He's saying he's reinfected after a full re-install
    Under normal circumstances, when doing a clean re-install on one HD,
    I would agree... but since the SR saves it's content on each HD monitored, I stand by my original opinion...

  14. #14
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    when you reinstall windows, make sure you also wipe all of you're storage including any external hard drives. It could possibly be a BIOSrootkit (BIOS is sort of like the operating system that your motherboard has that allows it to boot the operating system that you use) bios rootkits can't be dealt with by reformatting, you'll have to reflash your BIOS (get a professional for this, it's risky for anybody who isn't an avid PC builder) but I highly doubt that's it because those are pretty rare.

    I've never seen a virus that can't be dealt with through Malwarebyte's free antimalware, combofix and Microsoft security essentials.

    NEVER BUY ANTI VIRUS PROGRAMS, remove all of the antiviruses you have, then use microsoft security essentials. just google it and get it from the microsoft download site.

    also, don't bother with IE because it's very unsecured. the only thing internet explorer is good for is downloading firefox

  15. #15
    THE Gimp Clown Fish! nemowolf's Avatar
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    Quote Originally Posted by jogo00062 View Post
    when you reinstall windows, make sure you also wipe all of you're storage including any external hard drives. It could possibly be a BIOSrootkit (BIOS is sort of like the operating system that your motherboard has that allows it to boot the operating system that you use) bios rootkits can't be dealt with by reformatting, you'll have to reflash your BIOS (get a professional for this, it's risky for anybody who isn't an avid PC builder) but I highly doubt that's it because those are pretty rare.

    I've never seen a virus that can't be dealt with through Malwarebyte's free antimalware, combofix and Microsoft security essentials.

    NEVER BUY ANTI VIRUS PROGRAMS, remove all of the antiviruses you have, then use microsoft security essentials. just google it and get it from the microsoft download site.

    also, don't bother with IE because it's very unsecured. the only thing internet explorer is good for is downloading firefox
    While I agree that no one should pay for anti-virus ... there isnt anything insecure about IE that cant be said for FireFox. Every year some blackhat manages to break both browsers at the hack-a-thon. This is a matter of opinion at this point and your not giving factual information backing it.

    Use the browser of choice.

    That said. I choose FireFox for the selection of plugins direct from them and i like their new version cycle. The constant changing of the game should keep "hackers" on their toes more so then on a stale build that hasnt changed in a year. This in mind, if your not one to update your browser, maybe sticking with IE and updating to the newest one every year or so when they release is a good thing. Remember to turn on Windows Update and keep your anti-virus updated.

    Cheers.

    TechIMO Folding@home Team #111 - Crunching for the cure!

  16. #16
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    Quote Originally Posted by JLK03F150 View Post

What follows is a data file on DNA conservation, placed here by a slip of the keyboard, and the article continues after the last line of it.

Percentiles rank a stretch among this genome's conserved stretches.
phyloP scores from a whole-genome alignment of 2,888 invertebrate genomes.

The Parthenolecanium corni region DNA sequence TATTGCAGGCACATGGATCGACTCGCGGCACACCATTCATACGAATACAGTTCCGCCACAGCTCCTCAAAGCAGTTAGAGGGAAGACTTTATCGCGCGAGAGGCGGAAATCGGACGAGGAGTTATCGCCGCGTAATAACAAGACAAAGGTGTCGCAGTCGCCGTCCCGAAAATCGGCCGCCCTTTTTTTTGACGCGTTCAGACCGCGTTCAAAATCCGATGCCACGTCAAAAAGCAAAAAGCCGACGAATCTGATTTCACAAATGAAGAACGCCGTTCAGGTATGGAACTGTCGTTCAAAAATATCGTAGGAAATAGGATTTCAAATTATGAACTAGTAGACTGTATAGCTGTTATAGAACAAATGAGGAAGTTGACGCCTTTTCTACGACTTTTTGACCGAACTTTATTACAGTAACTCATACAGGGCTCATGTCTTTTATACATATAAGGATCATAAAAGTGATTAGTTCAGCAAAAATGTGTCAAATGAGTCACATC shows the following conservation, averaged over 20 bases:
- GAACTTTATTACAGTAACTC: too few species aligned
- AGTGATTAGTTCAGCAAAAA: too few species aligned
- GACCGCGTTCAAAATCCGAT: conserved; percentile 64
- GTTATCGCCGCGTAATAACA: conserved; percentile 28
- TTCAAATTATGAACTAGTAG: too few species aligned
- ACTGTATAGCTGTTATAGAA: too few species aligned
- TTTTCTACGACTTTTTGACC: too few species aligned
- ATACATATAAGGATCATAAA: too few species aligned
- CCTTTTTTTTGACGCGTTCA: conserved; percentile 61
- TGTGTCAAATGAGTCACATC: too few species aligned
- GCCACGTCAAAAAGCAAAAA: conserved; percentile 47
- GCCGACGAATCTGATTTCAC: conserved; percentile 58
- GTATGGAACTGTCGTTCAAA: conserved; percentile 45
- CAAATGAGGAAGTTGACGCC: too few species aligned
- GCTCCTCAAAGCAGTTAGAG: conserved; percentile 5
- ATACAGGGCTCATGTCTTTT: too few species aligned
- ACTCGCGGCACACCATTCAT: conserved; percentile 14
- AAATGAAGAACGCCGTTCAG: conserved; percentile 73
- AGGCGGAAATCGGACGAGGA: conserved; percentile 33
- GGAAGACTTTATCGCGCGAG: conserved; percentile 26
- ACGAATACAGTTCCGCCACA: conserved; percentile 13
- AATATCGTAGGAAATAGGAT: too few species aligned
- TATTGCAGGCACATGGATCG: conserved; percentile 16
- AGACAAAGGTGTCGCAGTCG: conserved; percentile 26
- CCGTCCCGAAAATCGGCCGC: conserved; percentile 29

Flash drives work in safe mode, so I assume the usb hdd will work too.


    What exactly do you mean by this? If I'm doing a windows reinstall because of a virus I always delete the primary partition then create a new primary partition, then full (not quick) format the hdd.
    When re-installing I delete the primary partition that contains Windows but leave the recovery partition which is named HP_RECOVERY. Is this the right thing to do? Also I do a quick format rather than full.

  17. #17
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    Question Update on infection - progress made

    Thanks for all the advise - very helpful.

    I've made a number of changes to help secure the PC...

    - Ditched ZoneAlarm (and got my money refunded!)
    - Installed Norton Internet Security 2012. Update daily and run full system scan.
    - Always login as a normal user rather than a user with admin rights.
    - Use Firefox with the NoScript add-in. Only use IE for windows updates.
    - Replaced the hosts file with the one from the winhelp2002 web site - this blocks 15,000 known threats
    - Changed the admin password on the BT Home Hub.
    - Disabled wireless on the Home Hub.
    - Generally keep the PC off the web when not in use.

    In terms of cleaning the PC I've done the following:
    - Ran CCleaner - no problems found.
    - Ran BitDefender - no problems found.

    As advised in this forum I downloaded SuperAntiSpyware, Malwarebytes and Ad-aware, switched off System Restore and re-booted in

    safe mode. Checked the local disk - no problems.

    Checked the external hard disk (which Windows detected ok in safe mode) and found the following:

    - MalwareBytes found no threats

    - SuperAntiSpyware found 12 infections of Trojan.Agent/Gen-MSFake. It was detected in a number of programs I've created using Ms

    Visual studio and in the system restore - see attached screenshot. I clicked [Remove Threats] and all 12 threats were successfully removed. Ran another full scan and no problems found.

    - Norton found 16 problems that it couldn't resolve. It found 8 infections of WS.Trojan.H. It claims the infections are inside zip

    files that are contained inside other zip files - see two examples below. Norton recommended that the files are deleted which I did

    as I no longer need them.